When Zucker played his first game with the Wild after the conclusion of the Denver Pioneer's season in the spring of 2012, it seemed he would easily make the team every subsequent year. But with the Wild signing Parise that summer, Zucker has been pushed to the side, struggling to prove his usefulness to a team that has too many guys ahead of him on the depth chart.
Fans feel passionate about Zucker in a way that they don't for most prospects. The love is from more than just the overtime playoff game winner. Another reason for all the Zucker love is his explosive speed and his tendency to actually shoot--both of which make him more interesting to watch than many of two-way players that the Wild tend to value. Zucker's speed is his biggest strength.
Last season, when he was being yo-yoed between Iowa and Minnesota, he did show that he can respond to adversity. When he got sent down last November, his first game back with Iowa he had a two goal game, so it's clear that he's willing to put in the effort wherever he is utilized. In fact, at times he seems to care too much, so much that it gets in the way of performing the way he would need to stay on the NHL roster.
It's not hard to love watching goals like this.
If this is truly Jason Zucker's last season to prove that he can be an effective NHL player for the Wild, then it should be fine if the Wild keep him on the NHL roster even if he is only playing limited minutes. If Fletcher and company decide that they are going to trade him if they can't find a place for him this year, then his improvement as a hockey player shouldn't matter. Zucker is beyond needing development in Iowa because playing against AHL opponents won't give him the opportunity to improve his defensive skills for NHL play. He can only improve to the NHL level by playing against NHL opponents--the kind of improvement that Spurgeon and Scandella got playing with the Wild from 2010 to 2012. The difficult thing for Zucker is that winning matters to the Wild a lot more than it did when Spurgeon and Scandella were beginning to mature in the NHL. For instance, if Zucker makes a mistake that costs the team a win, it's a lot bigger deal than when Scandella first played heavy minutes in 2011-12. The club's expectations are different which means that Zucker struggles under the weight of the clubs playoff expectations.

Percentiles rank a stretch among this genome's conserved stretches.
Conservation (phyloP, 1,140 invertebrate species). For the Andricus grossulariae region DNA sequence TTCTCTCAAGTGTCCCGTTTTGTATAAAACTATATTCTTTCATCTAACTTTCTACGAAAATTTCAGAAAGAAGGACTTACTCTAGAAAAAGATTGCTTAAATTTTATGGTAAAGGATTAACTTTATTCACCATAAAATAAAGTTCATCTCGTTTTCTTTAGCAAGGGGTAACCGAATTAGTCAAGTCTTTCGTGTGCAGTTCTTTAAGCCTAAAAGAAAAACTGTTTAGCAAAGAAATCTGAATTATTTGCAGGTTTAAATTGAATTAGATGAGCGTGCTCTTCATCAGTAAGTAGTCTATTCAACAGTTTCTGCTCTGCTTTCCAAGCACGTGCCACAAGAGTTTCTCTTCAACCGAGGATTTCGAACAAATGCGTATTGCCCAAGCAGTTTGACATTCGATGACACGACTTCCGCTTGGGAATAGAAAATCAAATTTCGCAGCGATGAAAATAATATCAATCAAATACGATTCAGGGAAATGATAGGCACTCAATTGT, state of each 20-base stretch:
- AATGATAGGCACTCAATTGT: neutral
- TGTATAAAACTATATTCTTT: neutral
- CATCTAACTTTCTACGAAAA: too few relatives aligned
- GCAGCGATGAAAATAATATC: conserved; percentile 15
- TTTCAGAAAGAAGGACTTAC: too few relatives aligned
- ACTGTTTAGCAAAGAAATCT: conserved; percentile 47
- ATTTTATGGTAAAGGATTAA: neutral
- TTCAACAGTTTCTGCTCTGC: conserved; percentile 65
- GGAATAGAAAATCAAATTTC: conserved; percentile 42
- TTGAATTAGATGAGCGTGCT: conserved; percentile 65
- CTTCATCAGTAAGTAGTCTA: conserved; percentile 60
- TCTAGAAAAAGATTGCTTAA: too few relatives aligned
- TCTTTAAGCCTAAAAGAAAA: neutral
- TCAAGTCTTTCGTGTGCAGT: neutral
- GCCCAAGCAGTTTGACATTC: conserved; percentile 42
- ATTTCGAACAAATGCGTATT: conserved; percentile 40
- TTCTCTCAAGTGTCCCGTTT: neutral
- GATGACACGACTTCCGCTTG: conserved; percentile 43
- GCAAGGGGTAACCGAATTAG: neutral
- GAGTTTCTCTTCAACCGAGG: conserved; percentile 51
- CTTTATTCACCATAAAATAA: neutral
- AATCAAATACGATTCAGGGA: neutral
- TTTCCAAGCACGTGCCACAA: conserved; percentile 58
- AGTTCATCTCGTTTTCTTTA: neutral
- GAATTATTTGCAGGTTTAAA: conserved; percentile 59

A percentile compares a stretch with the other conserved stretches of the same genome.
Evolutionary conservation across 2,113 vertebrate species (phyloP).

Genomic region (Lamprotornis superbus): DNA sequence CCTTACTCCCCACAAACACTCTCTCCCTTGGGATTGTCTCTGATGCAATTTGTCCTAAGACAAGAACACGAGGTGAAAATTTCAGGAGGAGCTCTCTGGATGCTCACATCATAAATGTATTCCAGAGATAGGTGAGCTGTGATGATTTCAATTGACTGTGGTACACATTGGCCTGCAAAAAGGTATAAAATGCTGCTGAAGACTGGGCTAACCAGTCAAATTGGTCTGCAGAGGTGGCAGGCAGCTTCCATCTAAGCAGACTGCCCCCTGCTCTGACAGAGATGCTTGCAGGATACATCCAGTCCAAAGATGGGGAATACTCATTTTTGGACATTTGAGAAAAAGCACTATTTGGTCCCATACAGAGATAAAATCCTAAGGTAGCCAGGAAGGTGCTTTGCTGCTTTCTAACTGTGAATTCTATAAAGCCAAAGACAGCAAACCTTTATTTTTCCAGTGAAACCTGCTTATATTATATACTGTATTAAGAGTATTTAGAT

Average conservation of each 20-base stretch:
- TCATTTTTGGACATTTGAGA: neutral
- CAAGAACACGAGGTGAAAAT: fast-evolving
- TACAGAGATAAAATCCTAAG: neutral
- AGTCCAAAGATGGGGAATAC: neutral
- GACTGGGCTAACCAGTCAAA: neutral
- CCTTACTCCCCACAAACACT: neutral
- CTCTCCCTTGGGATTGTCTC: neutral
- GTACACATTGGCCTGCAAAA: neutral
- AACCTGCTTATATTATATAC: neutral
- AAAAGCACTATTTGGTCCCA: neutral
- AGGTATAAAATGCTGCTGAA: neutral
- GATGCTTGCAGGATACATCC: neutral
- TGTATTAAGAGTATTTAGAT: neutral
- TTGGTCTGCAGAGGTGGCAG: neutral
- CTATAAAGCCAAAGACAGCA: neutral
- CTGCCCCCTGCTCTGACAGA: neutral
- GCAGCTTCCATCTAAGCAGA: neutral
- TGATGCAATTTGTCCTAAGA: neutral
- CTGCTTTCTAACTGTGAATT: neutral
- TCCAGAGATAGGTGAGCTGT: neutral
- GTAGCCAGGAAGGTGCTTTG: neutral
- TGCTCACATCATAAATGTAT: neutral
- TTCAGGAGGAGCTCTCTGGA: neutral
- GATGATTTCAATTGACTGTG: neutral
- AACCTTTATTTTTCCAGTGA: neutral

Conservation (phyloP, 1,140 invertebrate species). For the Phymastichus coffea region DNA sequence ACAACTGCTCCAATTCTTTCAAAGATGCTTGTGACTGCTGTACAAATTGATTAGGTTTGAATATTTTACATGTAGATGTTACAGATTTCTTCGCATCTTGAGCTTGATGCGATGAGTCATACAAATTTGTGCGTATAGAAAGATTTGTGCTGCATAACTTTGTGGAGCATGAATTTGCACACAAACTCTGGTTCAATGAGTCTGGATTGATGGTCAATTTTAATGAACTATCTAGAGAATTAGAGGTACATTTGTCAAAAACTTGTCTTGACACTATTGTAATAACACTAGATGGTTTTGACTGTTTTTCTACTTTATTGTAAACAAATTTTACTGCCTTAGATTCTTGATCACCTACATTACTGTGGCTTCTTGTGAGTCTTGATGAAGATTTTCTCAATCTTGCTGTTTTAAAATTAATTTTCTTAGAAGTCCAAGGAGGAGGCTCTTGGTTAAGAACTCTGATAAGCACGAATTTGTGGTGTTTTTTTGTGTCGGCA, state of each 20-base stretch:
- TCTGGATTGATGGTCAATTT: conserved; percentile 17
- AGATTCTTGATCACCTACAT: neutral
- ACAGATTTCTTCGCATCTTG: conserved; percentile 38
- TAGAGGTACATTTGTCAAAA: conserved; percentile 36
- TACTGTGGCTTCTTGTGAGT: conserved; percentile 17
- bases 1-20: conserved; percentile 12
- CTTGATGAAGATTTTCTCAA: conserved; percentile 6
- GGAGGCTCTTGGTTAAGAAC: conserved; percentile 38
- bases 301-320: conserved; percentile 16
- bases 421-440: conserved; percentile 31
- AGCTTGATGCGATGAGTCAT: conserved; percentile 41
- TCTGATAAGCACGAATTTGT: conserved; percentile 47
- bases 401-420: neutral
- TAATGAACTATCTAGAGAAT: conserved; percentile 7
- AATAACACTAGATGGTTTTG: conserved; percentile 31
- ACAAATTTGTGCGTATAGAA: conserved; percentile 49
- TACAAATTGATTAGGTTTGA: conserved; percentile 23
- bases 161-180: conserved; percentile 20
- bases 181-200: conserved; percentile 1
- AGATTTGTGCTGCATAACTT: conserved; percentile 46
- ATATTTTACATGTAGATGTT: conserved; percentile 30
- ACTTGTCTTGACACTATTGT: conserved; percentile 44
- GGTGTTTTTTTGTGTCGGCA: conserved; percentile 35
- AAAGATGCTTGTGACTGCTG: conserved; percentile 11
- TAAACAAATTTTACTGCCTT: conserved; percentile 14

Jason Zucker will be a regular NHL player for some team. If the Wild can't find space and a role for him, another NHL team would be willing to pay for his speed and explosiveness. This season will be crucial in determining if he will wield his speed for the Wild or for someone else. His contract will be one-way in 2015-16, so he will be playing in the NHL for the Wild or for someone else; there will be no more sending him down to Iowa when there's not room for him on the roster.
That said, I don't see a way for Zucker to be a regular with Minnesota as the 2014-15 season starts unless someone gets injured in training camp or unless they are willing to play him on the fourth line. Parise and Vanek are going to be the left wings on the top two lines. Putting Zucker on a defense focused third line would not be putting him in a position to succeed, but if the third line was utilized as an additional scoring line, I would love to see him there. Since the Wild are a team that traditionally has difficulty scoring it would be nice to see them try some untraditional methods to increase scoring. I want Zucker to make the team find a role for him because he is fun to watch.